China is no longer the biggest film market. Blame the pandemic lockdowns.


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China has lost its top spot as the world’s largest film market. Here: people watch a movie in 2020 in China when cinemas reopen.

STR/AFP via Getty Images

After two years as the world’s biggest film market, China has lost its top spot to North America, thanks to Covid restrictions in Shanghai, Beijing and elsewhere in the country.

Last week, the North American market surpassed China at $2.461 billion from $2.458 billion for 2022, respectively, according to Comscore Movies data.

The downside is not how analysts predicted the Chinese film market at the start of the year.

While the world suffered for two years from the pandemic, China in 2020 surpassed box office sales between the United States and Canada, as it had largely eradicated the virus within its borders. The trend continued in 2021. In February of that year, 82% of global ticket sales came from China alone, according at Gower Street Analytics.

With few areas locked down, sales in China have remained strong this year, sitting just 5% below 2021 box office receipts in the first quarter, according to Gower Street. But things quickly changed in March, when the Omicron variant began to spread, erupting in China’s worst wave of the entire pandemic.

Ticket sales in China are now nearly 40% lower than last year. Meanwhile, all markets in the world are outperforming their sales compared to last year, except for mainland China and Hong Kong, as well as Taiwan and Russia, the latter mainly due to Western boycotts. .

As Omicron infiltrated China, Shanghai saw the biggest surge in cases and suffered a crushing two-month lockdown, which hurt the country’s economy. The cases have finally been brought under control and the city is slowly getting back to normal.

Public transit is being reopened, schools are allowed to resume classroom classes with a voluntary attendance policy, and supermarkets, malls and retail stores can open within the limits of public capacity. customers, the city’s vice mayor, Zong Ming, told a news conference on Tuesday.

But one prominent consumer destination remains closed in the city of 26 million: cinemas.

“Whenever there is an epidemic, cinemas are the first to be closed and the last to reopen,” a theater manager in Jiangsu province told Chinese media.

Since last month, estimates from several industry analysts on cinema closures across the country from a distance from 30% to 50%, although cities with zero cases are beginning to reopen. In Beijing, which recently overcame a smaller spike in cases, most cinemas are now open, but with a 50% capacity rule, according to the ticket service provider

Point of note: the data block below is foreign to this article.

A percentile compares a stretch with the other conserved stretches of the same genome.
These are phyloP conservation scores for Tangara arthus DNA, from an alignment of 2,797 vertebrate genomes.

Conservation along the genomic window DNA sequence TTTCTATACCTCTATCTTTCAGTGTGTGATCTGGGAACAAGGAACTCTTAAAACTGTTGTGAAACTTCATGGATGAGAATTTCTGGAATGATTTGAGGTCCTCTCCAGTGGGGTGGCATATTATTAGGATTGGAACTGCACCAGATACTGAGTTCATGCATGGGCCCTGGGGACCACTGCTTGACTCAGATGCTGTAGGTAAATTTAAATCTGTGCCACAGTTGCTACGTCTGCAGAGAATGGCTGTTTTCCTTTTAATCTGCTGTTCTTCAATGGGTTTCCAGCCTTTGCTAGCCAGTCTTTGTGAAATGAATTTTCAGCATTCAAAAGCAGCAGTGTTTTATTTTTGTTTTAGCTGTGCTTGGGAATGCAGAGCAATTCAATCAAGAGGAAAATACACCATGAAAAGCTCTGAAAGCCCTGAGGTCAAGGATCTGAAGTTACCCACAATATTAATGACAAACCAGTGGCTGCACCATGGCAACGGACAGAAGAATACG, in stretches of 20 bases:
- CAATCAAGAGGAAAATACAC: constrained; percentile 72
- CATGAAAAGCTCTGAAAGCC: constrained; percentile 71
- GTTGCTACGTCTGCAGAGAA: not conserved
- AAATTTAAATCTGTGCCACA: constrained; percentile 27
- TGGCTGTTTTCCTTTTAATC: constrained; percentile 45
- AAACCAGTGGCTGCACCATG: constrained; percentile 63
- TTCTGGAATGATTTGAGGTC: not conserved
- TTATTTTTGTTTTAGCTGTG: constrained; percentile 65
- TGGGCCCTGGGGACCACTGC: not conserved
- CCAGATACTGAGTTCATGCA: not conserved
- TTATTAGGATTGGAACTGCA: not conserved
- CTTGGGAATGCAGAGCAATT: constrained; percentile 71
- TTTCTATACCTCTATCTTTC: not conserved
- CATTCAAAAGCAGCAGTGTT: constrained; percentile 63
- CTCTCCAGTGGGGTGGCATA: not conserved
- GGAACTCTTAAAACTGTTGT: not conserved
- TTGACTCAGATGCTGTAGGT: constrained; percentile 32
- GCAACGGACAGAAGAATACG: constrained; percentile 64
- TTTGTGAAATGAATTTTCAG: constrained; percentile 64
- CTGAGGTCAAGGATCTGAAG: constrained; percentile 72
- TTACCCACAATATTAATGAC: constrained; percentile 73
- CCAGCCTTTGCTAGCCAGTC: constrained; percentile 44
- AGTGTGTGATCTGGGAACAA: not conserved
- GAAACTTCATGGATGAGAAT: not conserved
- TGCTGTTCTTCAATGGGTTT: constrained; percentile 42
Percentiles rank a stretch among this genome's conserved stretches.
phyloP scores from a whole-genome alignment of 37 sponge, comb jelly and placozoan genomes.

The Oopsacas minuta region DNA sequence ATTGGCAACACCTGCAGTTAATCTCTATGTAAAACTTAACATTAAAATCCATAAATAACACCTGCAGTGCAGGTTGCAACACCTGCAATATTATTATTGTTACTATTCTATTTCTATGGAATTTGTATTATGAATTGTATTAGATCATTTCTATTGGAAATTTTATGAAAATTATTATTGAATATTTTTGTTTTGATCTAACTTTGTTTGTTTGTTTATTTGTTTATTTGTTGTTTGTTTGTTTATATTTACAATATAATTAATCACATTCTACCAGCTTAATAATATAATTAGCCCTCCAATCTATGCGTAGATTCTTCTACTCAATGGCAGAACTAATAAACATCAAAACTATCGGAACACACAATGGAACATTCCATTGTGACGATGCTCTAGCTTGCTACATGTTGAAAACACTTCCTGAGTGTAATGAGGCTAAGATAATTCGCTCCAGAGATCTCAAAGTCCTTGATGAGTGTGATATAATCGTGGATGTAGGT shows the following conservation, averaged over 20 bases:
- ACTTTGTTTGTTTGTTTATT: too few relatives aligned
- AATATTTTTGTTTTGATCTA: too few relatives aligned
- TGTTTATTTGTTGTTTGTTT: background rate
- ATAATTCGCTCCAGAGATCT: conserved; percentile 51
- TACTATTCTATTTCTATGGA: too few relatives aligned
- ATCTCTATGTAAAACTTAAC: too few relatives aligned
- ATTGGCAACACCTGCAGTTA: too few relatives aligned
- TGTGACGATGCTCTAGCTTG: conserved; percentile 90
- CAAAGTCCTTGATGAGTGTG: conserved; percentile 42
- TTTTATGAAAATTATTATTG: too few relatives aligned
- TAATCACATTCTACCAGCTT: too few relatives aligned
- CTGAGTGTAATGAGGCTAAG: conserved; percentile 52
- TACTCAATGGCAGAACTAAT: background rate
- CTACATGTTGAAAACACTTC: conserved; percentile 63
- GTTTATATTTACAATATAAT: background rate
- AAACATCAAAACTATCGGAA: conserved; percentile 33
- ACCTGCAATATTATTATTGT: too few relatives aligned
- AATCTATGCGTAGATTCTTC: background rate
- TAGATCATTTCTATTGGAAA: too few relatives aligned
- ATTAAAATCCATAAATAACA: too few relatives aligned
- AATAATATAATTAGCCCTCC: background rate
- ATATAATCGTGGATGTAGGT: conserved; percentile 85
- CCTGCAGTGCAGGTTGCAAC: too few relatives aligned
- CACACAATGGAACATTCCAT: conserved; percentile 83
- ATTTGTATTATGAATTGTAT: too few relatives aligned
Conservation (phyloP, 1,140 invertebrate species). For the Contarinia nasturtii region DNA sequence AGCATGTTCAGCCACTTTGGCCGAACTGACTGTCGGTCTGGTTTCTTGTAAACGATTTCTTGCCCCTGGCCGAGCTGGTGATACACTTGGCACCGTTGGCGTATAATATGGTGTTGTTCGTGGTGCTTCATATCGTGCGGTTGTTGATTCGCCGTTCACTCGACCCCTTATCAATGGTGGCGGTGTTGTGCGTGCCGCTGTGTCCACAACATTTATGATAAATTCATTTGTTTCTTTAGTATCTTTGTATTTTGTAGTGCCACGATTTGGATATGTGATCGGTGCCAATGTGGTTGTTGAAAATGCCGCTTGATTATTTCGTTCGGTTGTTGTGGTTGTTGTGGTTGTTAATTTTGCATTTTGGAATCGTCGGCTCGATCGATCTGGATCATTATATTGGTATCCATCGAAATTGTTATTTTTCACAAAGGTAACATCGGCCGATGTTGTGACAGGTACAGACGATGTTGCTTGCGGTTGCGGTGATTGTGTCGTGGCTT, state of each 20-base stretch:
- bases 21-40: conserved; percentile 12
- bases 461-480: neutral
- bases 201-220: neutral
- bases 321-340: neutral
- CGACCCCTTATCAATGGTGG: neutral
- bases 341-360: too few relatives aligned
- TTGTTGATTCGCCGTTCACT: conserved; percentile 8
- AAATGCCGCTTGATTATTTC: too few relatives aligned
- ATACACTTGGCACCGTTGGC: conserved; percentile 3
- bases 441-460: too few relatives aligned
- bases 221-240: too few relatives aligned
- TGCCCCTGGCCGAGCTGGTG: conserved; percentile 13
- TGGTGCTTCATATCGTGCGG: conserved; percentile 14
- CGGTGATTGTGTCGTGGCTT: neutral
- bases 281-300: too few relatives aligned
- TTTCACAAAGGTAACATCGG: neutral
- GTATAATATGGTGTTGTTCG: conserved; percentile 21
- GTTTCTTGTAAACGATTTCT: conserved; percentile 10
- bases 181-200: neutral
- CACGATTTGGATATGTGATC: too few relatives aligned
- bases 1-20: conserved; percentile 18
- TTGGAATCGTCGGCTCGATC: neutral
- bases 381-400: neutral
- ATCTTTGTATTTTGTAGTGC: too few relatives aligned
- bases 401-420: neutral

Maoyan Entertainment

(1806.Hong Kong) data.

There are also aggravating factors, such as recent movie selections and viewer tastes in China.

“There have been more hurdles that Hollywood films have faced in accessing the Chinese market. These include both official access (major blockbuster films like ‘The Eternals’ and ‘Shang-Chi ‘not being approved for release) and unofficial censorship (poor box office response to movies coming out as ‘Wonder Woman 1984’ due to a surge in anti-American sentiment),” said Michael Berry, director of the UCLA Center for Chinese Studies.

In its place, China released a series of domestic nationalist blockbusters.

“The most interesting question once cinemas reopen will be: what is China’s appetite for patriotic-themed feel-good movies and war movies about self-sacrificing heroes?” It remains to be seen whether the recent grassroots backlash against China’s zero-Covid policy and extended lockdowns will also lead to increased audiences in the face of the deluge of ‘positive energy’ films that have taken over Chinese multiplexes,” said Berry. barrons.

These uncertainties – how China’s lockdowns will play out, how many attractive US blockbusters will receive approval and what a nation weary of government policy will want to see – have analysts wary of industry forecasts.

“As we have learned throughout the pandemic era, the specific market dynamics of each country can be as difficult to predict as the stock market, so it will depend not only on the effect that Covid has in the region on the ability of theaters to open their doors to patrons, but also the strength of local Chinese titles and of course the now apparent importance of having American titles available to local moviegoers,” said Paul Dergarabedian, senior analyst media at Comscore. barrons.

Either way, for Timmy Chen, a professor at Hong Kong Baptist University’s Film Academy, the slowdown could give way to alternative formats. “Indie, low-budget, short-form content is increasingly being produced, broadcast and consumed, at home or elsewhere,” he said. barrons. “Streaming and theatrical experiences will co-exist. To quote “Top Gun: Maverick”: the end may be inevitable. ‘But not today.'”

Meanwhile, “Top Gun: Maverick” has not been approved for broadcast in China, and the first Tencent Holdings investor withdrew because of the film’s pro-American military themes, The Wall Street Journal reported, citing people familiar with the matter.


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